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Girl on the Bridge


By Lianne Habinek

Directed by Patrice Leconte

Written by Serge Frydman

Starring Vanessa Paradis and Daniel Auteuil

French with English subtitles

Girl on the Bridge (La Fille sur le Pont), directed by Patrice Leconte, is a spellbinding trick of a film. I’ll admit to squirming and knuckle-biting, and I’ll also admit to being enchanted, though I draw the line at being bored. Not a moment was wasted -- how many contemporary films can you say that of? -- and you realize exactly what it is to be an audience member. In this sense, Girl is not unlike one of Leconte’s earlier films, Monsieur Hire, which weaves a melancholy tale around a central theme of window-watching. It is similarly easy to feel voyeuristic watching Girl, as Leconte emphasizes vision and the audience-actor relationship to great effect.

Adele (Vanessa Paradis) begins by narrating her various amours to an impersonal panel. Her life is, it seems, a game of dominoes, as a night with one man leaves her being comforted by another the next day, and so on in rapid succession. She goes to stand on a bridge over the Seine one night, intending to jump. “You look like a girl who’s about to make a big mistake,” intones an older man, standing casually next to her. This is Gabor (Daniel Auteuil) -- a knife-thrower who roams the bridges of Paris looking for suicidal women to be assistants for his act. She jumps, he follows suit to rescue her, and they end up in the hospital together. Gabor eventually convinces Adele to assist. An immediate and remarkable chemistry forms between them. Bit by bit, the logic typically associated with life breaks off: Gabor and Adele bet on “0” in roulette and win a hideous amount of money (not just once but several times), they win a car in a raffle in Italy, and Adele is always only grazed at each evening’s knife throwing (it is hinted that Gabor’s previous track record was not so wonderful). Through it all, they maintain a mysterious attraction to one another, despite their age difference and Adele’s continued affairs.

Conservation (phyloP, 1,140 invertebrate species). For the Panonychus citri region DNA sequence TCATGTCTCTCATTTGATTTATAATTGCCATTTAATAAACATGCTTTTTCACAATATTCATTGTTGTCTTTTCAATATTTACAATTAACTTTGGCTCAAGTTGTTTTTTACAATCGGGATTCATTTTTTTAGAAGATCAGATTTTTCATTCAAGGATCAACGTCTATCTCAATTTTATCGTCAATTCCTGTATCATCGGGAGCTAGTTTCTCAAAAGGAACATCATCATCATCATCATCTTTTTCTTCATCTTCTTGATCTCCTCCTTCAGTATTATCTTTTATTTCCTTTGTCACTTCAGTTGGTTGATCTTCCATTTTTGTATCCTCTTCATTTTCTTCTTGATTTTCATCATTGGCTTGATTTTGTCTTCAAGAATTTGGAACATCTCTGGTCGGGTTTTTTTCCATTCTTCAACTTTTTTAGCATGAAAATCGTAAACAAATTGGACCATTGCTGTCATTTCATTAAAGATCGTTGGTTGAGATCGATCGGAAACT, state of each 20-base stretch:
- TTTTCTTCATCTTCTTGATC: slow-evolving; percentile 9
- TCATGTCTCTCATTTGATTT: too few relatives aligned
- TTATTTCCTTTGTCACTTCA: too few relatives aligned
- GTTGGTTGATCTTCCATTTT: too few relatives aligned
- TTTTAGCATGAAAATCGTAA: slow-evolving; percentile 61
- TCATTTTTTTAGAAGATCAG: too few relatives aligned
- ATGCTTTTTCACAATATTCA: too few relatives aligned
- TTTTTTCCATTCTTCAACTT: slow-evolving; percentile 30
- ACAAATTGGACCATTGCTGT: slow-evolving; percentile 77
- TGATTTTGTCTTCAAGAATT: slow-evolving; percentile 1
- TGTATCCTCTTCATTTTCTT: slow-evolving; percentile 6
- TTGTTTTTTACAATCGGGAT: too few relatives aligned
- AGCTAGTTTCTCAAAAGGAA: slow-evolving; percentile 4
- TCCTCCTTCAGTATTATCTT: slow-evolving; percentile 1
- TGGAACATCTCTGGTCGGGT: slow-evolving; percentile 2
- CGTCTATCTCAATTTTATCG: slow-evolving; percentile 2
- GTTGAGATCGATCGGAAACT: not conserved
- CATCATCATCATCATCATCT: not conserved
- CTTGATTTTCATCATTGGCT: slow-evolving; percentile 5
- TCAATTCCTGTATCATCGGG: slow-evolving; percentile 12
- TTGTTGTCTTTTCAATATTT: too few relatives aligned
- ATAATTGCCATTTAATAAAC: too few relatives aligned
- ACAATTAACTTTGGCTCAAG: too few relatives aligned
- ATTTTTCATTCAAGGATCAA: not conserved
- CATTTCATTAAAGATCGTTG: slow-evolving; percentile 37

Stylistically, Girl is an impressive jaunt into the black-and-white world. Indeed, it would be difficult to imagine this as a color film, even when Adele and Gabor see a rainbow in Italy. Paradis and Auteuil make a perfect match -- she exudes a graceful, catlike innocence, while he is casual and gruff with a tender undertone. Two metaphors extend through Girl and heighten the spectacle. First, Adele and Gabor compare themselves to a $50 bill torn in half -- fantastic together, but useless apart. Second, and more intriguing, Leconte uses knife-throwing in lieu of sex. Adele and Gabor nearly never come in physical contact, but their enigmatic connection is apparent in each of these fantastically tense and symbolically erotic scenes. Top all this off with an eerie tune by Angelo Badalamenti, and you have one clever little film.